Do-it-yourself landscaping and garden building can provide a fun creative outlet as well as a low-cost way to beautify your outdoor space. However, navigating the endless choices for materials can be mind-boggling. When you reach a step that requires soil, which kind should you use? To help you decide on the best soil for your project, this article discusses topsoil vs compost, including the differences between them, the benefits and disadvantages of each, and when to use one or the other.
Topsoil vs Compost
What is topsoil?
If you go to the woods and take a close look at the ground, you will see a layer of dead leaves and other decaying matter: this is the O horizon. Directly beneath this layer is the humus-rich A horizon, otherwise known as topsoil. These layers exist in other environments as well, though factors like slope, water drainage, and erosion can make them thinner or thicker or eliminate them altogether, exposing the layers beneath.
Although healthy topsoil is loamy and organically rich, the stuff you buy or dig up may not be. Premium-grade topsoil has been screened for rocks and weed seeds and should have a good texture and organic content. The economy grade, on the other hand, will generally be of lower quality and likely not screened.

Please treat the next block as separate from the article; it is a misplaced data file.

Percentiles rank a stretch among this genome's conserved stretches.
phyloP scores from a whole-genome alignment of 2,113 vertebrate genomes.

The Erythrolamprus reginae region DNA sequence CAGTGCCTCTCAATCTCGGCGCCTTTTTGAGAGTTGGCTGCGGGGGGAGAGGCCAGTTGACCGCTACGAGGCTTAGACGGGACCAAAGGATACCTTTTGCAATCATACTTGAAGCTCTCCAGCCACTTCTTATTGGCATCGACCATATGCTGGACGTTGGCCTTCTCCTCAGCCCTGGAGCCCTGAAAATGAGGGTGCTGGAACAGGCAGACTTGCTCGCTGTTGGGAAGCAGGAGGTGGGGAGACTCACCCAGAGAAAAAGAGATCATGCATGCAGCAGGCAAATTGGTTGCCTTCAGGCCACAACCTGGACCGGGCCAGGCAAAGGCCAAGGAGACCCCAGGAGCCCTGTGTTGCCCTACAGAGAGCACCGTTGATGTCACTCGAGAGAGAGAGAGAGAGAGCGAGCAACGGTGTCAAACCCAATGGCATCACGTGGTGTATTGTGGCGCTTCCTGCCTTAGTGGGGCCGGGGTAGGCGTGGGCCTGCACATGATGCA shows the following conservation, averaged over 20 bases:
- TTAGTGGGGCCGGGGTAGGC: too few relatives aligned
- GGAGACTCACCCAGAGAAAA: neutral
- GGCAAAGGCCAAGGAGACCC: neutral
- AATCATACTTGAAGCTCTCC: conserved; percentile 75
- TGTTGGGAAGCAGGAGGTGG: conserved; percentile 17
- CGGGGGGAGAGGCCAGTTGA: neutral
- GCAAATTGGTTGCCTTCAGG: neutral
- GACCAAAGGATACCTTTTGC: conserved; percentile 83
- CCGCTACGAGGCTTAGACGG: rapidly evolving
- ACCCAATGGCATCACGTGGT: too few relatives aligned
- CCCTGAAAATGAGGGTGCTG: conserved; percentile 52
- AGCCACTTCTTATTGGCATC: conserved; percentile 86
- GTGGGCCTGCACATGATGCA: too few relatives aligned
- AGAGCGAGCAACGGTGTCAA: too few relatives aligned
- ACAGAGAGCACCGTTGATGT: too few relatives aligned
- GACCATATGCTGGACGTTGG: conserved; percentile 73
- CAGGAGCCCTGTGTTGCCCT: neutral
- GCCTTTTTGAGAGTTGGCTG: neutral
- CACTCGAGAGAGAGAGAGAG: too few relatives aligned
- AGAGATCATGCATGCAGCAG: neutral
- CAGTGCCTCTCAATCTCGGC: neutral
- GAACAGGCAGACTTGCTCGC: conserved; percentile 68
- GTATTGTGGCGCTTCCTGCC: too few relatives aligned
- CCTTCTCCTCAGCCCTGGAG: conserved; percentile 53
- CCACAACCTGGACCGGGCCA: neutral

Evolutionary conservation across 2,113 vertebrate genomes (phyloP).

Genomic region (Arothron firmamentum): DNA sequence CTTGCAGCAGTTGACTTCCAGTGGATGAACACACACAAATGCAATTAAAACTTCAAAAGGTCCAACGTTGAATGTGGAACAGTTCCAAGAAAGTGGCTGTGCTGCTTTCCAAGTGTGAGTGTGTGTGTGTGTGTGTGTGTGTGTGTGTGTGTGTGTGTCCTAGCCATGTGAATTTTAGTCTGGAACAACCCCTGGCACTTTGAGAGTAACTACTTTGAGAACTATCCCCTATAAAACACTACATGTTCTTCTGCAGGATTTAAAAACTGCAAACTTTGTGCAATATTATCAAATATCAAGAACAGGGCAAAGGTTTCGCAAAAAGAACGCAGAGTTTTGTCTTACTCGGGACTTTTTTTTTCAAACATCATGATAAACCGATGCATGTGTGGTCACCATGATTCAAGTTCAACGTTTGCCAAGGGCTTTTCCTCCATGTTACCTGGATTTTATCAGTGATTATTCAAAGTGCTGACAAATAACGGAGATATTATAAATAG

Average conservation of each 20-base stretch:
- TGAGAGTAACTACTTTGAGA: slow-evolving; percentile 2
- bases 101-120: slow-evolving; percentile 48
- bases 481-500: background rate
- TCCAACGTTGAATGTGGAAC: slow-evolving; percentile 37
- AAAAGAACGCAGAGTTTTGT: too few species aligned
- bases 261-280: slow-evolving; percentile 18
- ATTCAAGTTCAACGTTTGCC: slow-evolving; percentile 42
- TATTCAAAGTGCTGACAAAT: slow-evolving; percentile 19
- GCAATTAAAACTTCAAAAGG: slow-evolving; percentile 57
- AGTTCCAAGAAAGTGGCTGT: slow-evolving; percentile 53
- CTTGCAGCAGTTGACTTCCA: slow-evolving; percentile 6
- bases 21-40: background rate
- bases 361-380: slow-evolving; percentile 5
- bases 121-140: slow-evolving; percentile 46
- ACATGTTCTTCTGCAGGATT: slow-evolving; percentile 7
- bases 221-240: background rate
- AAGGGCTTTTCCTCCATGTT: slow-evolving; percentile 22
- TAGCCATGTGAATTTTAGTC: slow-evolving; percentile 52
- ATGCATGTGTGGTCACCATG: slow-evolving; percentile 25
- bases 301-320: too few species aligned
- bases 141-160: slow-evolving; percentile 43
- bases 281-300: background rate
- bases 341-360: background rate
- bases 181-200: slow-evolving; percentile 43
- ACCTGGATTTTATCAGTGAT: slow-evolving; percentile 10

Pros of topsoil
- Adds volume and levels out uneven areas
- Suitable for a range of landscaping and gardening projects
- Often inexpensive when purchased in bulk
Cons of topsoil
- May not improve soil texture if purchased locally
- Not always 100% free of weeds and other contaminants
- Typically must be purchased
What is compost?
Returning to the natural layers of healthy soil, compost would be the O horizon. In a garden, this translates to decomposed organic matter — vegetable and fruit peels, eggshells, other food scraps, leaves, grass clippings, and even shredded paper or cardboard. This nutrient-rich “black gold” is typically used as an amendment rather than on its own.
Unlike topsoil, you can choose to make your own compost. This is a great low-cost (free!) option if you don’t need it right away, though of course if you do, you can always purchase some now and start a compost pile for later use. As an added bonus, composting reduces the amount of waste you send to the landfill.
Pros of compost
- Serves as a nutrient-rich, multipurpose soil amendment
- Can be made for free (learn how to make organic compost)